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Art of Travel
     

Art of Travel

by Francis Galton
 

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To those who meditate Travel.--Qualifications for a Traveller.--If you have health, a great craving for adventure, at least a moderate fortune, and can set your heart on a definite object, which old travellers do not think impracticable, then--travel by all means. If, in addition to these qualifications, you have scientific taste and knowledge, I believe that no

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To those who meditate Travel.--Qualifications for a Traveller.--If you have health, a great craving for adventure, at least a moderate fortune, and can set your heart on a definite object, which old travellers do not think impracticable, then--travel by all means. If, in addition to these qualifications, you have scientific taste and knowledge, I believe that no career, in time of peace, can offer to you more advantages than that of a traveller. If you have not independent means, you may still turn travelling to excellent account; for experience shows it often leads to promotion, nay, some men support themselves by travel. They explore pasture land in Australia, they hunt for ivory in Africa, they collect specimens of natural history for sale, or they wander as artists.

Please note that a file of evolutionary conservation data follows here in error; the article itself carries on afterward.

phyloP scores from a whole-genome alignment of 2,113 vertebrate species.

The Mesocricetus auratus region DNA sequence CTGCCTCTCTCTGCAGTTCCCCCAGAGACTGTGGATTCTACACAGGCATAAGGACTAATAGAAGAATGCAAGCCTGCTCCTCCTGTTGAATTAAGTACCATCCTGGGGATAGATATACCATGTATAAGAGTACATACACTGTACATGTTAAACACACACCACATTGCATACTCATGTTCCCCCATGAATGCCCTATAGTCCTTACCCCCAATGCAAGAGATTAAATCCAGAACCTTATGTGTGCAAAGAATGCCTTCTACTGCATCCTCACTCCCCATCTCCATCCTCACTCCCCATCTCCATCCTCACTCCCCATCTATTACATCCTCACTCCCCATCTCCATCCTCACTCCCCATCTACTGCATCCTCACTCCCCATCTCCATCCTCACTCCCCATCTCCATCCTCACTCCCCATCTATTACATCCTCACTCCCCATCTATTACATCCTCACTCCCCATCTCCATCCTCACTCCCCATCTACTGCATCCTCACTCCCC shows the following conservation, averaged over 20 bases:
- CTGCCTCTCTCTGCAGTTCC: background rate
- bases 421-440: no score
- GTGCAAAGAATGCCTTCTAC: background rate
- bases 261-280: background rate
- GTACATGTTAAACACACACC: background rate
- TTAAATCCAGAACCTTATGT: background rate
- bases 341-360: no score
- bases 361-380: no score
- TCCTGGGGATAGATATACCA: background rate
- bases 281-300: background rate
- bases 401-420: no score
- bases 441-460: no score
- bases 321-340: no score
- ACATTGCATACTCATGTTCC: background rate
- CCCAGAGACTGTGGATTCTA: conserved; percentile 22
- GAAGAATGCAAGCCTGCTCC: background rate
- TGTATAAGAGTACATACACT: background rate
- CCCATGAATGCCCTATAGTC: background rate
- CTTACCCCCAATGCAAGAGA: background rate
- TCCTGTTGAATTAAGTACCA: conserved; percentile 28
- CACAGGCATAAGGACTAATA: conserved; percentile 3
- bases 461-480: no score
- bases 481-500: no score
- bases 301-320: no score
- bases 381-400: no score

Product Details

ISBN-13:
9781590480526
Publisher:
The Long Riders' Guild
Publication date:
10/28/2001
Pages:
380
Product dimensions:
5.06(w) x 8.04(h) x 0.92(d)

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made of thick blanket, and called " Blanket Wrappers," are in use at Hudson's Bay instead of shoes. Shirt sleeves.—When you have occasion to tuck up your shirt sleeves, recollect that the way of doing so is not to begin by turning the cuffs inside out, but outside in—the sleeves must be rolled up inwards, towards the arm, and not the reverse way. In the one cases the sleeves will remain tucked up for hours without being touched; in the other, they become loose every five minutes. § 2. Personal Cleanliness.—There is no denying the fact, though it be not agreeable to confess it, that dirt and grease are great protectors of the skin against inclement weather, and that therefore the leader of a party should not be too exacting about the appearance of his less-warmly clad followers. Daily washing, if not followed by oiling, must be compensated for by wearing clothes. Take the instance of a dog. He will sleep out under any bush, and thrive there, so long as he is not washed, groomed, and kept clean; but if he be, he must have a kennel to lie in. A savage will never wash unless he can grease himself afterwards,—grease takes the place of clothing to him. I mentioned previously a Swedish proverb; it would be very true if varied thus, " Grease and dirt are the savage's wearing apparel!" There must be a balance between the activity of the skin and the calls upon it, and where the exposure is greater, there must the pores be more defended. This is a strangely artificial state that we live in, in Europe, where our whole body is swathed up in many folds of dress, excepting the hands and face, the first of which are frequently gloved. We can afford to wash, but naked mencannot. Toilet in travel.—The most convenient time for a traveller to make his own toilet, in rough travel, is after ...

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